RICHMOND — Workers from the company town officials identified to clean up a property on Alexander Reed Road arrived Monday to start work, more than an hour after the owner of that property dropped off a petition at the Town Office to stop that work.

David Smith, whose property is subject to a court-ordered cleanup, said Monday he was able to collect the number of signatures required over the weekend and was waiting for the Town Office to open so that he could turn it in. Through the petition, Smith is seeking a halt to the removal work until an open town meeting can be held, at which voters would have the opportunity to vote whether the judgment against Smith ought to be vacated and dismissed with prejudice.

While the Richmond Board of Selectmen was scheduled to meet Monday, the petition was not on the agenda.

Before it can be presented to elected officials, the names on the petition have to be verified. Town Clerk Sharon Woodward said Monday she wasn’t certain that she would be able to finish that in one day.

Regardless of the outcome of that review, Richmond Town Manager Adam Garland said there’s no need to have a town meeting because there’s no legal basis for the petitioned request. Garland said he conferred with the town’s attorney at Jensen Baird Gardner & Henry in Portland on Monday morning.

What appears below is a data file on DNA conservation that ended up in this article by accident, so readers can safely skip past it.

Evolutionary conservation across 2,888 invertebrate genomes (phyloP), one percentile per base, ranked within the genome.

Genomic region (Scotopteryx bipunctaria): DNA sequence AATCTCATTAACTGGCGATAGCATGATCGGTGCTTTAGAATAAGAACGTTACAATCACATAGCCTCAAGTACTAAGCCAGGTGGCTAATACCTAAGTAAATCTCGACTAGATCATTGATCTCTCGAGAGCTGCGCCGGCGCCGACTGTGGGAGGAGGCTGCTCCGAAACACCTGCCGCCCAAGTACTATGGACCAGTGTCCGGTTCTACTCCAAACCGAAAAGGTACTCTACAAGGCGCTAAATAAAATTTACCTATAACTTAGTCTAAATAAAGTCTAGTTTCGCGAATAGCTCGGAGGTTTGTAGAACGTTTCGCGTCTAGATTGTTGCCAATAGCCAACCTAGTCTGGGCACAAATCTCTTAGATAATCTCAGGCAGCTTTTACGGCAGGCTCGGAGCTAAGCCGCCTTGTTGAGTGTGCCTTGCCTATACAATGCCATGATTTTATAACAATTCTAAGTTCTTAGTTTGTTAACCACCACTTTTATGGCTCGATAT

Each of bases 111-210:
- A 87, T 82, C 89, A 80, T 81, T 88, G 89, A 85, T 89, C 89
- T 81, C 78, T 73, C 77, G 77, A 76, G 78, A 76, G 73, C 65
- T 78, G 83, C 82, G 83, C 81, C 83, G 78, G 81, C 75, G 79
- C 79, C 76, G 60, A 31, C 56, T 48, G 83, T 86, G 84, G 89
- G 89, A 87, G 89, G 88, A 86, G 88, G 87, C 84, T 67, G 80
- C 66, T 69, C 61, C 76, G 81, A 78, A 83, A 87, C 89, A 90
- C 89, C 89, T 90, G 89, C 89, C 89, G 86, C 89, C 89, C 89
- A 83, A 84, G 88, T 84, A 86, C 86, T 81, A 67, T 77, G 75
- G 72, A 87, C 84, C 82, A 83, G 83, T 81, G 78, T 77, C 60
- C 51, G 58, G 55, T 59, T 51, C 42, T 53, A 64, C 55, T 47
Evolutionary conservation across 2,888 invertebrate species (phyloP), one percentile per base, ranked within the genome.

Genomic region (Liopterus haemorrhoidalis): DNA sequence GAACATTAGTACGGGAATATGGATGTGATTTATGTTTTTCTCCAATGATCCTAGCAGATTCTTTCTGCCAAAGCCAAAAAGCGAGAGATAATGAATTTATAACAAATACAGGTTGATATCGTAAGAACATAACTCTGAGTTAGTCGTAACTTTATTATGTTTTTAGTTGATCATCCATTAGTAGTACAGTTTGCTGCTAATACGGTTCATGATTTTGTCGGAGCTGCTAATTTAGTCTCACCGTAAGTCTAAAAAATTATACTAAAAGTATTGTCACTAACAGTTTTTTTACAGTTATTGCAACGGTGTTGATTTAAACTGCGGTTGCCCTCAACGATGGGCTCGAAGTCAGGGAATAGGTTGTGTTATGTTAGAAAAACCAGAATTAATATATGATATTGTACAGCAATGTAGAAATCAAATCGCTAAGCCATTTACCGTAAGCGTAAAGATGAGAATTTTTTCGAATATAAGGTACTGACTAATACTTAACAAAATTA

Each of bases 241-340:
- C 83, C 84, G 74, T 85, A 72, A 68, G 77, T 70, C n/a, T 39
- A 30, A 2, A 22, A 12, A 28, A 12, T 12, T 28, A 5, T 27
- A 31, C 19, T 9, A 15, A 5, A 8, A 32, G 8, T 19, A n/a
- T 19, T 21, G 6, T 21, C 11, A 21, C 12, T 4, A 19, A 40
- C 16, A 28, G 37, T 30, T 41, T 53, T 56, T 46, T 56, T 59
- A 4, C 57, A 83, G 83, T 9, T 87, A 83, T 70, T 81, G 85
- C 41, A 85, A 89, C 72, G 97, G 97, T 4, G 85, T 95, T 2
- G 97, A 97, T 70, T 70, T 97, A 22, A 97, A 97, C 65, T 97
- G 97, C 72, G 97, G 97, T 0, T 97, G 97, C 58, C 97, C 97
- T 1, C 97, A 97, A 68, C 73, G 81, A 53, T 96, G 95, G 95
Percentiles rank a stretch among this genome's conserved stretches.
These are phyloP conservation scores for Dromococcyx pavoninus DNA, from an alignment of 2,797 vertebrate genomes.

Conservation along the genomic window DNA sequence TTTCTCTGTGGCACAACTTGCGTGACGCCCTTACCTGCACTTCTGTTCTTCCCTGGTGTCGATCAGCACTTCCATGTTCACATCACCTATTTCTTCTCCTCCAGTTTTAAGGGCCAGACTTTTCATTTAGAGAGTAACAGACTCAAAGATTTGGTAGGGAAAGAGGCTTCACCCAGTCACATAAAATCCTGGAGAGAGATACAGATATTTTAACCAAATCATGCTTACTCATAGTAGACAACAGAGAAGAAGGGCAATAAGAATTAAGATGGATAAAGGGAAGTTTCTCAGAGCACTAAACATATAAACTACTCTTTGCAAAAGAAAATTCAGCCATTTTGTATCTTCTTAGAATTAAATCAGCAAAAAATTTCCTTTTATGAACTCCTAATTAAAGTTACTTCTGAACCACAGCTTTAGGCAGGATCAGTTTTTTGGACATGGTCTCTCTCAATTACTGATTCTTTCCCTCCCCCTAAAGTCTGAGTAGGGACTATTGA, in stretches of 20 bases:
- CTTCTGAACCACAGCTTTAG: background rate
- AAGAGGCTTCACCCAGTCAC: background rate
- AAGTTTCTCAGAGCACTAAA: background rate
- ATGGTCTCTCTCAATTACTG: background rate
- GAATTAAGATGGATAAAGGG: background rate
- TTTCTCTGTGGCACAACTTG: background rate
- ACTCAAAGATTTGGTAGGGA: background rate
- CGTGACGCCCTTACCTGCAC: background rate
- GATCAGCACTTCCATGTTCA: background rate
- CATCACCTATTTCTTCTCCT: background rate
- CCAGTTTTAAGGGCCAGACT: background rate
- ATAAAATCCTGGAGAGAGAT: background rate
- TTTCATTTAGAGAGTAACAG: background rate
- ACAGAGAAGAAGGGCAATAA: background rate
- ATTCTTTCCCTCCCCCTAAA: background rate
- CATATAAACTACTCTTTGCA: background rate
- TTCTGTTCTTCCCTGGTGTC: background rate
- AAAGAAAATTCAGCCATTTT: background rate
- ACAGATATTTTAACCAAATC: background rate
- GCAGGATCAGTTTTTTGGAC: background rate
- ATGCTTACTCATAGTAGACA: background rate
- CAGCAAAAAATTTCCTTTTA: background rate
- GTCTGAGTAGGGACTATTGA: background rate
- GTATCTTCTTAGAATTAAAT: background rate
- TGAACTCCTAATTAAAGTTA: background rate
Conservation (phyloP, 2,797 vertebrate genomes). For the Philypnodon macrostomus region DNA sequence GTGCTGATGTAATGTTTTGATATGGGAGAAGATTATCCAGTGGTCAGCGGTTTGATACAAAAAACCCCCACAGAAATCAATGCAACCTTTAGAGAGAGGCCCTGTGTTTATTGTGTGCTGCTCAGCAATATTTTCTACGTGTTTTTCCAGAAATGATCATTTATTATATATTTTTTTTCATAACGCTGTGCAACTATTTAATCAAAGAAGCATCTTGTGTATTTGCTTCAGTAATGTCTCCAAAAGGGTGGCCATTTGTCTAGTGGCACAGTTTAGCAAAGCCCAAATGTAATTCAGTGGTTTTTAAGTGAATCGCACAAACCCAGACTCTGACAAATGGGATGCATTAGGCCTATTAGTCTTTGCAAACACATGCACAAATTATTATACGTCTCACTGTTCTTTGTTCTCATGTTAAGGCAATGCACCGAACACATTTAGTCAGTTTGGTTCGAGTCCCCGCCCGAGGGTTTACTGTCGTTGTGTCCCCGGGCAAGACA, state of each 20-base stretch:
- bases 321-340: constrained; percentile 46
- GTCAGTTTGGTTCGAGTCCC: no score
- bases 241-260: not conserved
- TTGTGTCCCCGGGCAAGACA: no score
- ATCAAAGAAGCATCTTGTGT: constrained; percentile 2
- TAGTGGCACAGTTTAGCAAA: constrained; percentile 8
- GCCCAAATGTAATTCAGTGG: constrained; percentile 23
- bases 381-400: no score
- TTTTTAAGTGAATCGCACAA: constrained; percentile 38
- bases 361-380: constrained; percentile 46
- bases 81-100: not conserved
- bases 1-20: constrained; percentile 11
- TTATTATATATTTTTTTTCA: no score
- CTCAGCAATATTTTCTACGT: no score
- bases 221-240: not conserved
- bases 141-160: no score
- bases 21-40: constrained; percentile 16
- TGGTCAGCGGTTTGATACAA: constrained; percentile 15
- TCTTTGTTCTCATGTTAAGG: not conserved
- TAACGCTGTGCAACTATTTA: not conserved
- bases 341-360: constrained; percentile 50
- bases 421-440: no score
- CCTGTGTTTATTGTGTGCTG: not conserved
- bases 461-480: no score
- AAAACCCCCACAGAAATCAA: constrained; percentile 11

“(Smith) is requesting a town meeting for something that Town Meeting can’t address,” Garland said. “Once the signatures are verified, I will be bringing it forward to the Board of Selectmen so they are aware officially that it happened.”

Garland said if this were a legitimate request, the selectmen would have 60 days to schedule the meeting.

A JARR Management worker inspects a dump truck during the company’s cleanup of the Smith property Monday in Richmond. Kennebec Journal photo by Andy Molloy

In the meantime, Jarr Management is expected to spend the week working on the property, clearing out the vehicles, appliances and other items listed in the order from the district court in Sagadahoc County that dates back to 2017. Although Smith had the opportunity to appeal that order, he did not.

After putting the project out to bid three times since last summer, selectmen awarded the bid to Jarr Management for $18,000.

As Smith stood by the side of Alexander Reed Road Monday morning, passing drivers waved and honked or pulled over for a few minutes to talk and commiserate.

“The vehicles were for sale,” Smith said, referring to the cars and trucks on his property. “It’s a shame the town’s people have to buy stuff that they wouldn’t otherwise have purchased.”

The cost of the cleanup is expected to be levied against Smith’s property, not on taxpayers.

 

Jessica Lowell — 621-5632
[email protected]
Twitter: @JLowellKJ

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